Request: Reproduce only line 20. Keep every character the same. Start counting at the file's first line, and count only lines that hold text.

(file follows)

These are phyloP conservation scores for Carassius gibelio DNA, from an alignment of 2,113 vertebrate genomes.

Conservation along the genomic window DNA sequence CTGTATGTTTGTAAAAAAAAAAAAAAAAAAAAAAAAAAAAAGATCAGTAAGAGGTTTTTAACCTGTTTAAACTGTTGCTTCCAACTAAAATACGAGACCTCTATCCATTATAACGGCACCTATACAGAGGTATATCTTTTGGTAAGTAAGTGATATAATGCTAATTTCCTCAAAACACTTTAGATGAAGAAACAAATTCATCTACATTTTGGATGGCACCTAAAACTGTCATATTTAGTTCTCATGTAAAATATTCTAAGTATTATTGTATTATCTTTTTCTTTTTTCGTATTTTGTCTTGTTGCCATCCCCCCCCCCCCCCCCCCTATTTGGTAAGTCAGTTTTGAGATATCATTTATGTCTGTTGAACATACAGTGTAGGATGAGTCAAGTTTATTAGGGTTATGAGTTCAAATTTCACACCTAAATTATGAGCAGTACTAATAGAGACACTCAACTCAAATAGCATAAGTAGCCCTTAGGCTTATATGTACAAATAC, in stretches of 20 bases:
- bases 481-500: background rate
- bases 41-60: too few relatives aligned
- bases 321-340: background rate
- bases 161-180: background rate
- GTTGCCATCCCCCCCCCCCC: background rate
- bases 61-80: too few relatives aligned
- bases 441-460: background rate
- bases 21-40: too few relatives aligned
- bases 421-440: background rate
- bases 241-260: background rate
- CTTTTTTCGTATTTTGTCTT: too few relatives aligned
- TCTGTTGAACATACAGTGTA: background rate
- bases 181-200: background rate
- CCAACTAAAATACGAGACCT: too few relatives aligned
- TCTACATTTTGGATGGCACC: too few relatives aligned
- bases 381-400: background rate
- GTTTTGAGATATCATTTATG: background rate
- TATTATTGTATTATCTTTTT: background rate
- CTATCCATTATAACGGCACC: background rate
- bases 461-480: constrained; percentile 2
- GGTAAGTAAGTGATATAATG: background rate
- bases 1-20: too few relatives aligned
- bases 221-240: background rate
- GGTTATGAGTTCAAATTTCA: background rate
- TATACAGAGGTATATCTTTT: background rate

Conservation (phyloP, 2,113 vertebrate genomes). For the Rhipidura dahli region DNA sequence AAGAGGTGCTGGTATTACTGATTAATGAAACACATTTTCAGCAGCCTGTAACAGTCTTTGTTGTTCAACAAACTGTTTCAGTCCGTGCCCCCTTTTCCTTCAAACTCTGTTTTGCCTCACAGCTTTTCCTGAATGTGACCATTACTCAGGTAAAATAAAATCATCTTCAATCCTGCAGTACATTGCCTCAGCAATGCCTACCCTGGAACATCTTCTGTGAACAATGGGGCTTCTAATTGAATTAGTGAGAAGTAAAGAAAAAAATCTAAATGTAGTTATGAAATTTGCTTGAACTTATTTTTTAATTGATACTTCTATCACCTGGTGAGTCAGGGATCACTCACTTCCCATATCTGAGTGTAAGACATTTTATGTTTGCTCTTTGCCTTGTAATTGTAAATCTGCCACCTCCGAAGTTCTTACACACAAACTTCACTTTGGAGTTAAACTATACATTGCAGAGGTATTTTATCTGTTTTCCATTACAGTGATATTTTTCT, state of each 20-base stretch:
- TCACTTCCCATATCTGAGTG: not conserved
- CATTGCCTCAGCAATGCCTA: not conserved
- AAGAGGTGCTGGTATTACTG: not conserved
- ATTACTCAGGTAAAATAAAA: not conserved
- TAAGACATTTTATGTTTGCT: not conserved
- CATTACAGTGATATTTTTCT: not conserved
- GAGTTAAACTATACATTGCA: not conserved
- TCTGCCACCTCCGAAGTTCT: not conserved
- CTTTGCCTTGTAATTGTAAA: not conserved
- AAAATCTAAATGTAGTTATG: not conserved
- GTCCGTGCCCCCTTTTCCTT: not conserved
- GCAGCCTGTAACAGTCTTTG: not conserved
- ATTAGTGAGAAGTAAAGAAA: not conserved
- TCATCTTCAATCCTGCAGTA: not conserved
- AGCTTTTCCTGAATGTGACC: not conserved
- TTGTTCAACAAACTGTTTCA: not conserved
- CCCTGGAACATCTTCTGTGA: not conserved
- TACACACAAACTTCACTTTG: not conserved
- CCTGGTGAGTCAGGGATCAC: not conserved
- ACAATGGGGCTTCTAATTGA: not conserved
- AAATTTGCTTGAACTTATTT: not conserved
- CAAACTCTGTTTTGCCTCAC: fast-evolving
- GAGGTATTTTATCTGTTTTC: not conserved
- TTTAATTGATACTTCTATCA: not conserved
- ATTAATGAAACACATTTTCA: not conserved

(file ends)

- TATTATTGTATTATCTTTTT: background rate